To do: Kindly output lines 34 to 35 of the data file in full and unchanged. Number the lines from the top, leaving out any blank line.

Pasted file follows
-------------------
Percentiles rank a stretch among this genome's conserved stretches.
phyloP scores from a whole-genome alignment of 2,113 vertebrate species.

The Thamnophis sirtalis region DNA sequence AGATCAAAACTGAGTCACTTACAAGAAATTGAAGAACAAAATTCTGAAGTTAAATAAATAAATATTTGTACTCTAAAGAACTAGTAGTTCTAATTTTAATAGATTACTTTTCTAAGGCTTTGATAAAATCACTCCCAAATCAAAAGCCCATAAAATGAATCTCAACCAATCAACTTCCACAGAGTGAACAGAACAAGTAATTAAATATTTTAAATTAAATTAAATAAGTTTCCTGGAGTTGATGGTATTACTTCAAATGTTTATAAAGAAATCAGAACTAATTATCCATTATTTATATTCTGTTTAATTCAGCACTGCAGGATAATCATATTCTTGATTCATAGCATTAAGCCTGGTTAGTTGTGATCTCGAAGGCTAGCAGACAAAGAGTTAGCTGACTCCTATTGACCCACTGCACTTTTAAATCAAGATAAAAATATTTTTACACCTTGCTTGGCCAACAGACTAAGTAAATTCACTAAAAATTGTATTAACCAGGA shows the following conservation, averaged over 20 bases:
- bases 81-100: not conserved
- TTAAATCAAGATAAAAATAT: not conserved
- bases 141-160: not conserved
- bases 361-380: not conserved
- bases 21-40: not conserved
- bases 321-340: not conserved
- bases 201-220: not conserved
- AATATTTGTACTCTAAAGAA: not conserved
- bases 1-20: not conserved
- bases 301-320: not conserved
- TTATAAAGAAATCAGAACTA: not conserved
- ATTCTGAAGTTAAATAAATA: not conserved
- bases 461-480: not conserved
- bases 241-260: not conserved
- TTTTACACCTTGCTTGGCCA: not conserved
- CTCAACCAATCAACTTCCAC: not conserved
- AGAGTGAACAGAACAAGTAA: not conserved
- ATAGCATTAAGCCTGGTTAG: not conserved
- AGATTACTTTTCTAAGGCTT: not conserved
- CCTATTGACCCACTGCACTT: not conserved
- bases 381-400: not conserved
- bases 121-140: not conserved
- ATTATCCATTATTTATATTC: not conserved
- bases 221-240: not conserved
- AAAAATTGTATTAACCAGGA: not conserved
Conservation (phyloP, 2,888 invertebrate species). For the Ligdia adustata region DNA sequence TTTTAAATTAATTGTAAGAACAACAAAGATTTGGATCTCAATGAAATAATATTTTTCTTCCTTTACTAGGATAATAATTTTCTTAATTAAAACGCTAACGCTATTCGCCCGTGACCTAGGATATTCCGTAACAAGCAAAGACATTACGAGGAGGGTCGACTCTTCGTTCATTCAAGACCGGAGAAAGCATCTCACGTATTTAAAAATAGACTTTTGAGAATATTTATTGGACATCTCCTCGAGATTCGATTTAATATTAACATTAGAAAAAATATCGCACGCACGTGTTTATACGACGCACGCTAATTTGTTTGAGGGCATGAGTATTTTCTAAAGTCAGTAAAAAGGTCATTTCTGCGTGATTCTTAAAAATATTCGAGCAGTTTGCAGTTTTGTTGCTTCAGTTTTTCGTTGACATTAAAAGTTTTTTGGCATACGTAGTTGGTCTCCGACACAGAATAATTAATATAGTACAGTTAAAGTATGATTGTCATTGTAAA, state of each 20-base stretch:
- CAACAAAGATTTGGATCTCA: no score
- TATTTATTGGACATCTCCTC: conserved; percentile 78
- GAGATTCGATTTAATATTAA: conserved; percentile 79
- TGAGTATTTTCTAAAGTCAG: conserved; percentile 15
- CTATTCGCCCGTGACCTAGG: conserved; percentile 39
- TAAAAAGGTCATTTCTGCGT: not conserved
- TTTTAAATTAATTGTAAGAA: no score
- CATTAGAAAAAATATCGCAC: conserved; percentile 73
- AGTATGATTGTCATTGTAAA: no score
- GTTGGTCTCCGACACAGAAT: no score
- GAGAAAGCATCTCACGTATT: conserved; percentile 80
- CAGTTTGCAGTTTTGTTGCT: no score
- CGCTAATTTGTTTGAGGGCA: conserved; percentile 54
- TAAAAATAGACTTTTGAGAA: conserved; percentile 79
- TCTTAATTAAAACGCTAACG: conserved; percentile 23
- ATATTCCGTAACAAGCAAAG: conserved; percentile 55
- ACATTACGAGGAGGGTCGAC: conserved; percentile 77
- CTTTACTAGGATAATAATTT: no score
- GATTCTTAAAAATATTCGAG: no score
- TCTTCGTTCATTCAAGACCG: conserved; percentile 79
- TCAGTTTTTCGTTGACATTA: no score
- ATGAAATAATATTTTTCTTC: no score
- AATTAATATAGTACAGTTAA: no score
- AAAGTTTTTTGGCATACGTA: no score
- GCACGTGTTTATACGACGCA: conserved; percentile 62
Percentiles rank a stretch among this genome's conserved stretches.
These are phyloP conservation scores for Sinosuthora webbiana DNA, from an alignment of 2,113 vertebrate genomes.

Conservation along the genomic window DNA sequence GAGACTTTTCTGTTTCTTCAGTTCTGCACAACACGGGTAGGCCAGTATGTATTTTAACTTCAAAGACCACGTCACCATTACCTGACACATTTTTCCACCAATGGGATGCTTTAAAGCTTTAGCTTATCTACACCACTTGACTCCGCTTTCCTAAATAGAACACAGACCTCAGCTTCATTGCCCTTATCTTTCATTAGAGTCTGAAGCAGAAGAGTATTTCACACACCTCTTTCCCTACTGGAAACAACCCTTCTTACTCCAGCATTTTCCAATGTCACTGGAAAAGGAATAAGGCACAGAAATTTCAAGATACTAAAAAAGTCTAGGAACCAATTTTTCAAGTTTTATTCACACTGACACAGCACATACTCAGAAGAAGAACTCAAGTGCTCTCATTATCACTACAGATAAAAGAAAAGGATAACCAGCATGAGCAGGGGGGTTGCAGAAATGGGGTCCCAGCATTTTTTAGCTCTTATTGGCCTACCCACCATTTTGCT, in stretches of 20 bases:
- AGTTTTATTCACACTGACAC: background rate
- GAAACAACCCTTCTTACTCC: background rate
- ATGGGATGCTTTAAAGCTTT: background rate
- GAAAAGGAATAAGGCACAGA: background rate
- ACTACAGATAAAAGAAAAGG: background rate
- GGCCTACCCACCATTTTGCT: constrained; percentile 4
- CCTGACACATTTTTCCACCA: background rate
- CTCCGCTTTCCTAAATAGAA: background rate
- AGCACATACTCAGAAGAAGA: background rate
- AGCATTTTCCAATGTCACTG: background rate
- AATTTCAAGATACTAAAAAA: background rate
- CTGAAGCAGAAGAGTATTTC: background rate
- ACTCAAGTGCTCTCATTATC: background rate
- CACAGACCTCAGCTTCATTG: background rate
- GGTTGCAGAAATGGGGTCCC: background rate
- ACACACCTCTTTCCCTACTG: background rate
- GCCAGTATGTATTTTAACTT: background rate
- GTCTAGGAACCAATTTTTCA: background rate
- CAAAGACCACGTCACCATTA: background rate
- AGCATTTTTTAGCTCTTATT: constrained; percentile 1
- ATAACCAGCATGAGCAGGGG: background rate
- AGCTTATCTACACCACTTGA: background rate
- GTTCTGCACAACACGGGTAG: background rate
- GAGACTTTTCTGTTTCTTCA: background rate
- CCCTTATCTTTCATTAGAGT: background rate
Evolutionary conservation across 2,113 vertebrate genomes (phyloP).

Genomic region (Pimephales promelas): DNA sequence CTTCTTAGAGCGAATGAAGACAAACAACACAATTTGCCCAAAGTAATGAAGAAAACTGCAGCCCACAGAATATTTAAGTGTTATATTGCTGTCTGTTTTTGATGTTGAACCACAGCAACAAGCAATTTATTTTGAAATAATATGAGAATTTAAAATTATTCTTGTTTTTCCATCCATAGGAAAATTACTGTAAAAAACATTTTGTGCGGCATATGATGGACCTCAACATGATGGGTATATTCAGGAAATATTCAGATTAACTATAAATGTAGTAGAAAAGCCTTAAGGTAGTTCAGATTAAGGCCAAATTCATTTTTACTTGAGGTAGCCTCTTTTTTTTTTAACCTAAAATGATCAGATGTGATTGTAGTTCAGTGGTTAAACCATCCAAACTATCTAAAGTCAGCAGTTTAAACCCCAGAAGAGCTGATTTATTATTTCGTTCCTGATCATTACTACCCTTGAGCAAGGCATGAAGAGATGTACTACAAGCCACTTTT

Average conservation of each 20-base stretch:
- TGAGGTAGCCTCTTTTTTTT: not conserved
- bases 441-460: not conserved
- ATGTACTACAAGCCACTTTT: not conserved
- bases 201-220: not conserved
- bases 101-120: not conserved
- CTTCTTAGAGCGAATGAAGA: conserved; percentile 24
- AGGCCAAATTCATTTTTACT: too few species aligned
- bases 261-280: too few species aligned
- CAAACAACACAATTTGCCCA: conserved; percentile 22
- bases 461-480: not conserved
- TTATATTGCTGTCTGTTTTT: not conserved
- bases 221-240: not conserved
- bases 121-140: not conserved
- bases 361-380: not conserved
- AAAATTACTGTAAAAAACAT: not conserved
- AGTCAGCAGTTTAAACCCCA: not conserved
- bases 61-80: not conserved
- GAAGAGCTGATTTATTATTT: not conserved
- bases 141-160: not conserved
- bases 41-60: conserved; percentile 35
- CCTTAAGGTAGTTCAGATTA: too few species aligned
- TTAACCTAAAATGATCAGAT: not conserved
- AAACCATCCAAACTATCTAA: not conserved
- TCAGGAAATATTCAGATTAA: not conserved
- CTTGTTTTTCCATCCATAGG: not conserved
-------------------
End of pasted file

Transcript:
- CTATTCGCCCGTGACCTAGG: conserved; percentile 39
- TAAAAAGGTCATTTCTGCGT: not conserved